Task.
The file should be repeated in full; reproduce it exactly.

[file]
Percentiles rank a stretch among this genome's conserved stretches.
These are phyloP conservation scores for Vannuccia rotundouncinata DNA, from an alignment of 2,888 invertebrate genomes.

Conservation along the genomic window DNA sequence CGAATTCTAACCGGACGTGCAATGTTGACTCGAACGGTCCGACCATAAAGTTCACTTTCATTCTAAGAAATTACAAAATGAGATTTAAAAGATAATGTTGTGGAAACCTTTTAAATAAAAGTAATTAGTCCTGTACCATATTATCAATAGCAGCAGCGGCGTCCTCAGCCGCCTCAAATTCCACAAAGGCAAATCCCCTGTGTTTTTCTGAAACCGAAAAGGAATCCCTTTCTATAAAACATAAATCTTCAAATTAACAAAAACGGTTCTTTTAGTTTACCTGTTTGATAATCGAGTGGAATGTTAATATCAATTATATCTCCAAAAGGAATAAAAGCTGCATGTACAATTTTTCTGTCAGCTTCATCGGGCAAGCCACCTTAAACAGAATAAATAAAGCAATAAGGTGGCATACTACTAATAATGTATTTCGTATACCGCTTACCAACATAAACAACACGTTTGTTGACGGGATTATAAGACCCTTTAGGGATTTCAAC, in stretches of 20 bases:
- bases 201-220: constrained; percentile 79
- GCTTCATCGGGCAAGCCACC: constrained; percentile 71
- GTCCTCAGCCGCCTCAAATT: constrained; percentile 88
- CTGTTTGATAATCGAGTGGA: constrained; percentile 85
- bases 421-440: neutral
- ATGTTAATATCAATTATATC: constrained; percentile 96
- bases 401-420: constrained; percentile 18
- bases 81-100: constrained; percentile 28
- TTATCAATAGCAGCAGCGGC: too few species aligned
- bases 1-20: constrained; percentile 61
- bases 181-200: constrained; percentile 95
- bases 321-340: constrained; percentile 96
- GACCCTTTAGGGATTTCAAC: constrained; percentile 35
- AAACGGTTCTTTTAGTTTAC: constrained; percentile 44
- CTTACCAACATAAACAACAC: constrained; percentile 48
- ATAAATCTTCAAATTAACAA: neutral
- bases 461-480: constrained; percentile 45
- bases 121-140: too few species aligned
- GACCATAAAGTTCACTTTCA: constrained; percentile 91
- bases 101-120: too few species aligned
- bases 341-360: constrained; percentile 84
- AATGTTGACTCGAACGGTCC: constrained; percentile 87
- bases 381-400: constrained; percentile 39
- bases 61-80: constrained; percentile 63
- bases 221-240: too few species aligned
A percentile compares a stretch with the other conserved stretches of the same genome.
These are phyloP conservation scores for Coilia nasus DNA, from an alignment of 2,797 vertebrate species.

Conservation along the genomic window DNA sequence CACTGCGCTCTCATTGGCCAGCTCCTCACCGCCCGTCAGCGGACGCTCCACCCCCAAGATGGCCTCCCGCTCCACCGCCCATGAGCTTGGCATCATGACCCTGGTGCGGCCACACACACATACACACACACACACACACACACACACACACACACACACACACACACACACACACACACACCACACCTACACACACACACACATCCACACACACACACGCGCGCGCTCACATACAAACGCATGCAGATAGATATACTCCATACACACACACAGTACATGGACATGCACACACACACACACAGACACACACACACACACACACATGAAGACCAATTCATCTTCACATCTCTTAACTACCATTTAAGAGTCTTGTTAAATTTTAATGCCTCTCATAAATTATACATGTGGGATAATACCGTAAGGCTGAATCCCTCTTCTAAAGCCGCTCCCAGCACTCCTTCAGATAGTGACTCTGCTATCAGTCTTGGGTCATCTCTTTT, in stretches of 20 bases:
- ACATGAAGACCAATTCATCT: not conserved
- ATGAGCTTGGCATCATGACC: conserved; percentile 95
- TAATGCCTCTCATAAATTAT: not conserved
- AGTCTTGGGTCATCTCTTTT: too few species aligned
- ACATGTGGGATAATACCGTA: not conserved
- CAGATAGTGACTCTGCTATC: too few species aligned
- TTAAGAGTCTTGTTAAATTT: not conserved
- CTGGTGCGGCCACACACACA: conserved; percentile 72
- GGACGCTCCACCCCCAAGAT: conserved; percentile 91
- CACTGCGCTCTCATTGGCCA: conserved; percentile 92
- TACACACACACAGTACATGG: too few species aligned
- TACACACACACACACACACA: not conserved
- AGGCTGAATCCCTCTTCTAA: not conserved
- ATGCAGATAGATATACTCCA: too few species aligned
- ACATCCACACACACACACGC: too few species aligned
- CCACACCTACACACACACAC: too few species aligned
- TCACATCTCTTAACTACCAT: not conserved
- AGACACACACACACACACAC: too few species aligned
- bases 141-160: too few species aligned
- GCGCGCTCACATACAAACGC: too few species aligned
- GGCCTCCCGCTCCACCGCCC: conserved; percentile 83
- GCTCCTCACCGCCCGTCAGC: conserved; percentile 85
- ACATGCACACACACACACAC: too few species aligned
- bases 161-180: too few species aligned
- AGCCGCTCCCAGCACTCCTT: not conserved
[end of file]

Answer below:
Percentiles rank a stretch among this genome's conserved stretches.
These are phyloP conservation scores for Vannuccia rotundouncinata DNA, from an alignment of 2,888 invertebrate genomes.

Conservation along the genomic window DNA sequence CGAATTCTAACCGGACGTGCAATGTTGACTCGAACGGTCCGACCATAAAGTTCACTTTCATTCTAAGAAATTACAAAATGAGATTTAAAAGATAATGTTGTGGAAACCTTTTAAATAAAAGTAATTAGTCCTGTACCATATTATCAATAGCAGCAGCGGCGTCCTCAGCCGCCTCAAATTCCACAAAGGCAAATCCCCTGTGTTTTTCTGAAACCGAAAAGGAATCCCTTTCTATAAAACATAAATCTTCAAATTAACAAAAACGGTTCTTTTAGTTTACCTGTTTGATAATCGAGTGGAATGTTAATATCAATTATATCTCCAAAAGGAATAAAAGCTGCATGTACAATTTTTCTGTCAGCTTCATCGGGCAAGCCACCTTAAACAGAATAAATAAAGCAATAAGGTGGCATACTACTAATAATGTATTTCGTATACCGCTTACCAACATAAACAACACGTTTGTTGACGGGATTATAAGACCCTTTAGGGATTTCAAC, in stretches of 20 bases:
- bases 201-220: constrained; percentile 79
- GCTTCATCGGGCAAGCCACC: constrained; percentile 71
- GTCCTCAGCCGCCTCAAATT: constrained; percentile 88
- CTGTTTGATAATCGAGTGGA: constrained; percentile 85
- bases 421-440: neutral
- ATGTTAATATCAATTATATC: constrained; percentile 96
- bases 401-420: constrained; percentile 18
- bases 81-100: constrained; percentile 28
- TTATCAATAGCAGCAGCGGC: too few species aligned
- bases 1-20: constrained; percentile 61
- bases 181-200: constrained; percentile 95
- bases 321-340: constrained; percentile 96
- GACCCTTTAGGGATTTCAAC: constrained; percentile 35
- AAACGGTTCTTTTAGTTTAC: constrained; percentile 44
- CTTACCAACATAAACAACAC: constrained; percentile 48
- ATAAATCTTCAAATTAACAA: neutral
- bases 461-480: constrained; percentile 45
- bases 121-140: too few species aligned
- GACCATAAAGTTCACTTTCA: constrained; percentile 91
- bases 101-120: too few species aligned
- bases 341-360: constrained; percentile 84
- AATGTTGACTCGAACGGTCC: constrained; percentile 87
- bases 381-400: constrained; percentile 39
- bases 61-80: constrained; percentile 63
- bases 221-240: too few species aligned
A percentile compares a stretch with the other conserved stretches of the same genome.
These are phyloP conservation scores for Coilia nasus DNA, from an alignment of 2,797 vertebrate species.

Conservation along the genomic window DNA sequence CACTGCGCTCTCATTGGCCAGCTCCTCACCGCCCGTCAGCGGACGCTCCACCCCCAAGATGGCCTCCCGCTCCACCGCCCATGAGCTTGGCATCATGACCCTGGTGCGGCCACACACACATACACACACACACACACACACACACACACACACACACACACACACACACACACACACACACCACACCTACACACACACACACATCCACACACACACACGCGCGCGCTCACATACAAACGCATGCAGATAGATATACTCCATACACACACACAGTACATGGACATGCACACACACACACACAGACACACACACACACACACACATGAAGACCAATTCATCTTCACATCTCTTAACTACCATTTAAGAGTCTTGTTAAATTTTAATGCCTCTCATAAATTATACATGTGGGATAATACCGTAAGGCTGAATCCCTCTTCTAAAGCCGCTCCCAGCACTCCTTCAGATAGTGACTCTGCTATCAGTCTTGGGTCATCTCTTTT, in stretches of 20 bases:
- ACATGAAGACCAATTCATCT: not conserved
- ATGAGCTTGGCATCATGACC: conserved; percentile 95
- TAATGCCTCTCATAAATTAT: not conserved
- AGTCTTGGGTCATCTCTTTT: too few species aligned
- ACATGTGGGATAATACCGTA: not conserved
- CAGATAGTGACTCTGCTATC: too few species aligned
- TTAAGAGTCTTGTTAAATTT: not conserved
- CTGGTGCGGCCACACACACA: conserved; percentile 72
- GGACGCTCCACCCCCAAGAT: conserved; percentile 91
- CACTGCGCTCTCATTGGCCA: conserved; percentile 92
- TACACACACACAGTACATGG: too few species aligned
- TACACACACACACACACACA: not conserved
- AGGCTGAATCCCTCTTCTAA: not conserved
- ATGCAGATAGATATACTCCA: too few species aligned
- ACATCCACACACACACACGC: too few species aligned
- CCACACCTACACACACACAC: too few species aligned
- TCACATCTCTTAACTACCAT: not conserved
- AGACACACACACACACACAC: too few species aligned
- bases 141-160: too few species aligned
- GCGCGCTCACATACAAACGC: too few species aligned
- GGCCTCCCGCTCCACCGCCC: conserved; percentile 83
- GCTCCTCACCGCCCGTCAGC: conserved; percentile 85
- ACATGCACACACACACACAC: too few species aligned
- bases 161-180: too few species aligned
- AGCCGCTCCCAGCACTCCTT: not conserved